Normalisation of homosexuality is a 'calamity' - John Piper
by Audrey Barrick
July 1, 2011
Amid ongoing "gay pride" celebrations and the push for gay marriage, influential evangelical John Piper wants to put it all in perspective for the church.
"My sense is that we do not realise what a calamity is happening around us," Piper, pastor of Bethlehem Baptist Church in Minneapolis, wrote in a commentary on Thursday. "Christians, more clearly than others, can see the tidal wave of pain that is on the way. Sin carries in it its own misery."
It's been nearly a week now since marriage for gay and lesbian couples was legalised in New York and since hundreds of thousands of Americans celebrated homosexuality with gay pride parades, not only in New York but also in Piper's home state of Minnesota.
Homosexuality and its celebration are nothing new, the Reformed pastor clarified.
"[Homosexuality] has been here since we were all broken in the fall of man," he wrote. "What's new is not even the celebration of homosexual sin. Homosexual behaviour has been exploited, and revelled in, and celebrated in art, for millennia.
"What's new," he underscored, "is normalisation and institutionalisation. This is the new calamity."
America, and the rest of the world, is moving toward the institutionalisation of homosexuality, the 65-year-old pastor lamented.
Yet the Bible makes it clear that homosexual behaviour is sin, he said.
"Alongside its clearest explanation of the sin of homosexual intercourse (Romans 1:24-27) stands the indictment of the celebration of it," he said.
"Though people know intuitively that homosexual acts (along with gossip, slander, insolence, haughtiness, boasting, faithlessness, heartlessness, ruthlessness) are sin, 'they not only do them but give approval to those who practice them' (Romans 1:29-32).'I tell you even with tears, that many glory in their shame' (Philippians 3:18–19)."
For the first time since it began tracking the issue of same-sex marriage in 1996, a Gallup poll last month found that a majority of Americans (53 per cent) believe marriages between same-sex couples should be recognised by law as valid.
Moreover, 56 per cent of Americans say gay or lesbian relations is morally acceptable, another Gallup poll found in May. Only 39 per cent perceive homosexual relations as morally wrong.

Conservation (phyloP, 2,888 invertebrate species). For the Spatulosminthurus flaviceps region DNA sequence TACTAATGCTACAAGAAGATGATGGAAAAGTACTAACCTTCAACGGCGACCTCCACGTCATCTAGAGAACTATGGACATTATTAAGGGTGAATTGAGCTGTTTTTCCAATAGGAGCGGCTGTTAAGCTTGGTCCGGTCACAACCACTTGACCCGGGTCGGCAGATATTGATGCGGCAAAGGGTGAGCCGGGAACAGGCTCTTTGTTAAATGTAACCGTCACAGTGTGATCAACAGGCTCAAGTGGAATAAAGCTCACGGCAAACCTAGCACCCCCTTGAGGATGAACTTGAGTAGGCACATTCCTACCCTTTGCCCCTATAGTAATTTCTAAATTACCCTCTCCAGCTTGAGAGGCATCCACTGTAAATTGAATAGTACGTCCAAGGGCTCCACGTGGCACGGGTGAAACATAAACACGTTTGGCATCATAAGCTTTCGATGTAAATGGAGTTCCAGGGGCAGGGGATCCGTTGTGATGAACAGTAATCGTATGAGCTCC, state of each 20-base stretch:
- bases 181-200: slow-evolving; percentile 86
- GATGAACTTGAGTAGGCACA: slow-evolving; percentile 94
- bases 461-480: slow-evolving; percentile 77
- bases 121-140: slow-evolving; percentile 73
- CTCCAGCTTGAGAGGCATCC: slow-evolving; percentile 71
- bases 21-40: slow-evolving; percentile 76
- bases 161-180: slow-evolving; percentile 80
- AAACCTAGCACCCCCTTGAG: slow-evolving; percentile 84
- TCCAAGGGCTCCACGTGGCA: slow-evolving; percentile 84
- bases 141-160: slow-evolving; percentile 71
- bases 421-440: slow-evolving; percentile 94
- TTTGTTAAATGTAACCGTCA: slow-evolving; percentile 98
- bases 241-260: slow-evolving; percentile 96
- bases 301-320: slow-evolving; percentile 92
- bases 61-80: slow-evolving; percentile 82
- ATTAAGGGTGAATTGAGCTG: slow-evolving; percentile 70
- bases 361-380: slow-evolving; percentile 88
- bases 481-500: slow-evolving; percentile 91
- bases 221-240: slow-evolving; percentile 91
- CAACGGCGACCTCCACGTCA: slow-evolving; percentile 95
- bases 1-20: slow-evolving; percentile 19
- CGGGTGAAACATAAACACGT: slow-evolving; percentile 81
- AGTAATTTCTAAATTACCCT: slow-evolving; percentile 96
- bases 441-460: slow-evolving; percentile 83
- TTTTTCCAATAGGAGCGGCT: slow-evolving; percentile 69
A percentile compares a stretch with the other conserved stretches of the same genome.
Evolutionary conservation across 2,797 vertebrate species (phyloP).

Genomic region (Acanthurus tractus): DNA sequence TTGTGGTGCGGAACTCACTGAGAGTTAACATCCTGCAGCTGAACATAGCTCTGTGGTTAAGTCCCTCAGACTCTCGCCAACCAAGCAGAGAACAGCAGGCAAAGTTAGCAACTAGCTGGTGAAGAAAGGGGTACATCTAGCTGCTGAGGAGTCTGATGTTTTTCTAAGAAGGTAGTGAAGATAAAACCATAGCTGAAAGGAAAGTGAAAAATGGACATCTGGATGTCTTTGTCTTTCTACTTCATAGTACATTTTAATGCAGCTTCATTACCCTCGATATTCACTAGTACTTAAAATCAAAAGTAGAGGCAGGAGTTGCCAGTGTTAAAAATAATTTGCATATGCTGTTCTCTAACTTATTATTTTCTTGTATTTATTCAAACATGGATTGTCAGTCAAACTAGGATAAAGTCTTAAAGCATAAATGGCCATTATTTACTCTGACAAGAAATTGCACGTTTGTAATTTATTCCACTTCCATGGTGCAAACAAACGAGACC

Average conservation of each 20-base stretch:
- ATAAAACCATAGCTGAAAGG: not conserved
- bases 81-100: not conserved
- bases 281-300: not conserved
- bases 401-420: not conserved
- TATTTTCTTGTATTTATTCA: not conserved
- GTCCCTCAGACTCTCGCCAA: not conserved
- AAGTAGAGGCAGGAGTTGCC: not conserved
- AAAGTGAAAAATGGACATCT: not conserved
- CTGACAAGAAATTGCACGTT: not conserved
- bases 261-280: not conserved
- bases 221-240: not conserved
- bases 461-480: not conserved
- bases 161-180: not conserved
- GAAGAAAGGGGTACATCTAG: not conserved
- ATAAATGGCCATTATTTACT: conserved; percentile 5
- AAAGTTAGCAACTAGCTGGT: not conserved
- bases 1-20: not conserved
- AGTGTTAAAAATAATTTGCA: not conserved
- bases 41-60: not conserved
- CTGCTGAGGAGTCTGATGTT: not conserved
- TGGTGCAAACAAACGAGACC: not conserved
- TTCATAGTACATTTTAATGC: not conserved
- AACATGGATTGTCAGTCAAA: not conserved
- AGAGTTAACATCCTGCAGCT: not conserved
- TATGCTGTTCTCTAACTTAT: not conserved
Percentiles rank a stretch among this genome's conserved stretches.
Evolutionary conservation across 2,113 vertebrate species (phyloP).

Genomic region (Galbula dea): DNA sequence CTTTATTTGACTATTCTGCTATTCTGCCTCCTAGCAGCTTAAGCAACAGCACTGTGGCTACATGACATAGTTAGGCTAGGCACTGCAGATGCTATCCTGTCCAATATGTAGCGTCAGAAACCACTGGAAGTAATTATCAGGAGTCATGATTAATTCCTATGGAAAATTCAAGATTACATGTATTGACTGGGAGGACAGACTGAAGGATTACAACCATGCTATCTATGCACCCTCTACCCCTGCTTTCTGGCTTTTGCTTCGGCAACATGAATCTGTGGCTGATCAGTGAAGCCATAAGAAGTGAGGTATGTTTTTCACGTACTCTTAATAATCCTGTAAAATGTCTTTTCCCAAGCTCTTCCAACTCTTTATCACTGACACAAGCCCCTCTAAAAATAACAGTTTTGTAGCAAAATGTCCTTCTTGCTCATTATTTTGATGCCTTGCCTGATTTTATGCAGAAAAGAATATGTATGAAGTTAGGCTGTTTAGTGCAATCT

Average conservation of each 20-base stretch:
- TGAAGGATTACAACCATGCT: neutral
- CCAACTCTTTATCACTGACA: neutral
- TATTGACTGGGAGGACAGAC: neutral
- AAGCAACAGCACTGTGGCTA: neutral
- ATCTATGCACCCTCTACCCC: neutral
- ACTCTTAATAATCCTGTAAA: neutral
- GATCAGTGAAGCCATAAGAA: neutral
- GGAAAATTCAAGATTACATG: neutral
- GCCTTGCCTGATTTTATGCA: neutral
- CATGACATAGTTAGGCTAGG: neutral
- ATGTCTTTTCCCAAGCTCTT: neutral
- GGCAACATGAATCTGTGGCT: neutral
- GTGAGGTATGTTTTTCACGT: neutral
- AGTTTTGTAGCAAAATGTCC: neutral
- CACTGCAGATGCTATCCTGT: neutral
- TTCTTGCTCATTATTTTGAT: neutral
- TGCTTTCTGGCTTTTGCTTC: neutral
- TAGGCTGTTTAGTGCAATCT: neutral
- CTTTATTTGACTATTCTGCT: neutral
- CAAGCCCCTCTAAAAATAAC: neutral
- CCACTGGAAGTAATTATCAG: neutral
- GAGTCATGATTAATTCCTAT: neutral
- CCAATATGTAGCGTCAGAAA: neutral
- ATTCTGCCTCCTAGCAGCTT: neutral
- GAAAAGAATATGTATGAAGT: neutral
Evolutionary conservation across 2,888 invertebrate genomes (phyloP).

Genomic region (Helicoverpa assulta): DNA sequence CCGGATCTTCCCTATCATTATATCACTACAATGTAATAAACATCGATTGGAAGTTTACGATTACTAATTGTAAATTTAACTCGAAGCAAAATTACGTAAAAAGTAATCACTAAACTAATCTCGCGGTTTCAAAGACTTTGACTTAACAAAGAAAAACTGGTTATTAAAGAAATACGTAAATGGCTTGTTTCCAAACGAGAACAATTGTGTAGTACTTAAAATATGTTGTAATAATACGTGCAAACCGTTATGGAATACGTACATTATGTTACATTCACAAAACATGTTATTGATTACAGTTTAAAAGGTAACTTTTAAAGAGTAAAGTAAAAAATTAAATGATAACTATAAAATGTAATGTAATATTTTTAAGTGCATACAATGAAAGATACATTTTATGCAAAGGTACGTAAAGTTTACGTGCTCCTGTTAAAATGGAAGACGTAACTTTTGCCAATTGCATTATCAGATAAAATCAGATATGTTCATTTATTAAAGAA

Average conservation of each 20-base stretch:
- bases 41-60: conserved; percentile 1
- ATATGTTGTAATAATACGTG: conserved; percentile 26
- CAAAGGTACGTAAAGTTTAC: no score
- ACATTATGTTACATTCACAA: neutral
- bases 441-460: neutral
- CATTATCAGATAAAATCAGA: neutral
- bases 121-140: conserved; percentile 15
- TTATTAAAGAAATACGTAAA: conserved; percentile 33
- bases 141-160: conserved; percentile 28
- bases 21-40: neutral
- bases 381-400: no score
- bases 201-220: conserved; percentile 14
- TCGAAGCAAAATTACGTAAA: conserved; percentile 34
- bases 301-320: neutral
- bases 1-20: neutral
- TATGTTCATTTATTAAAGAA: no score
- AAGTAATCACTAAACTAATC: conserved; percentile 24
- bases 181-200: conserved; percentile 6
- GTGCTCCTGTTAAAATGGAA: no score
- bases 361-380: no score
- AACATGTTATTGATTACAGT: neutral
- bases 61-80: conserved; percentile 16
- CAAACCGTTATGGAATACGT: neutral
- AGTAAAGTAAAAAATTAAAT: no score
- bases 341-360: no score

Piper stressed that his purpose for writing on the controversial issue is "not to mount a political counter-assault".
He doesn't believe that is the calling of the church.
Rather, Piper expressed his desire to "help the church feel the sorrow of these days. And the magnitude of the assault on God and his image in man."
He didn't pin the sin of sexual immorality on homosexuals alone, however. Heterosexuals are just as guilty.
Piper emphasised that Jesus died for both heterosexual and homosexual sinners so that they might be saved. Jesus, he stressed, offers "astonishing mercy".
But rather than embracing that salvation, thousands celebrated sin last weekend, he lamented.
"Christians know what is coming, not only because we see it in the Bible, but because we have tasted the sorrowful fruit of our own sins. We do not escape the truth that we reap what we sow. Our marriages, our children, our churches, our institutions - they are all troubled because of our sins," he wrote.
"The difference is: We weep over our sins. We don't celebrate them. We turn to Jesus for forgiveness and help. We cry to Jesus, 'who delivers us from the wrath to come (1 Thessalonians 1:10).'"
"And in our best moments, we weep for the world."
The win in New York for gay rights activists is expected to propel the gay marriage movement forward. Already, they are working to push similar legislation in Maine and to defeat a measure amending the constitution to define marriage as between a man and a woman in Minnesota.
Amid the movement to redefine marriage, Piper made it clear that Jesus created sexuality and "has a clear will for how it is to be experienced in holiness and joy".
"His will is that a man might leave his father and mother and cleave to his wife, and that the two become one flesh (Mark 10:6-9). In this union, sexuality finds its God-appointed meaning, whether in personal-physical unification, symbolic representation, sensual jubilation, or fruitful procreation."
Nevertheless, there are no signs of the gay marriage movement slowing down. With that, Piper left Christians with this concluding note:
"This is what I am writing for. Not political action, but love for the name of God and compassion for the city of destruction. 'My eyes shed streams of tears, because people do not keep your law.' (Psalm 119:136)."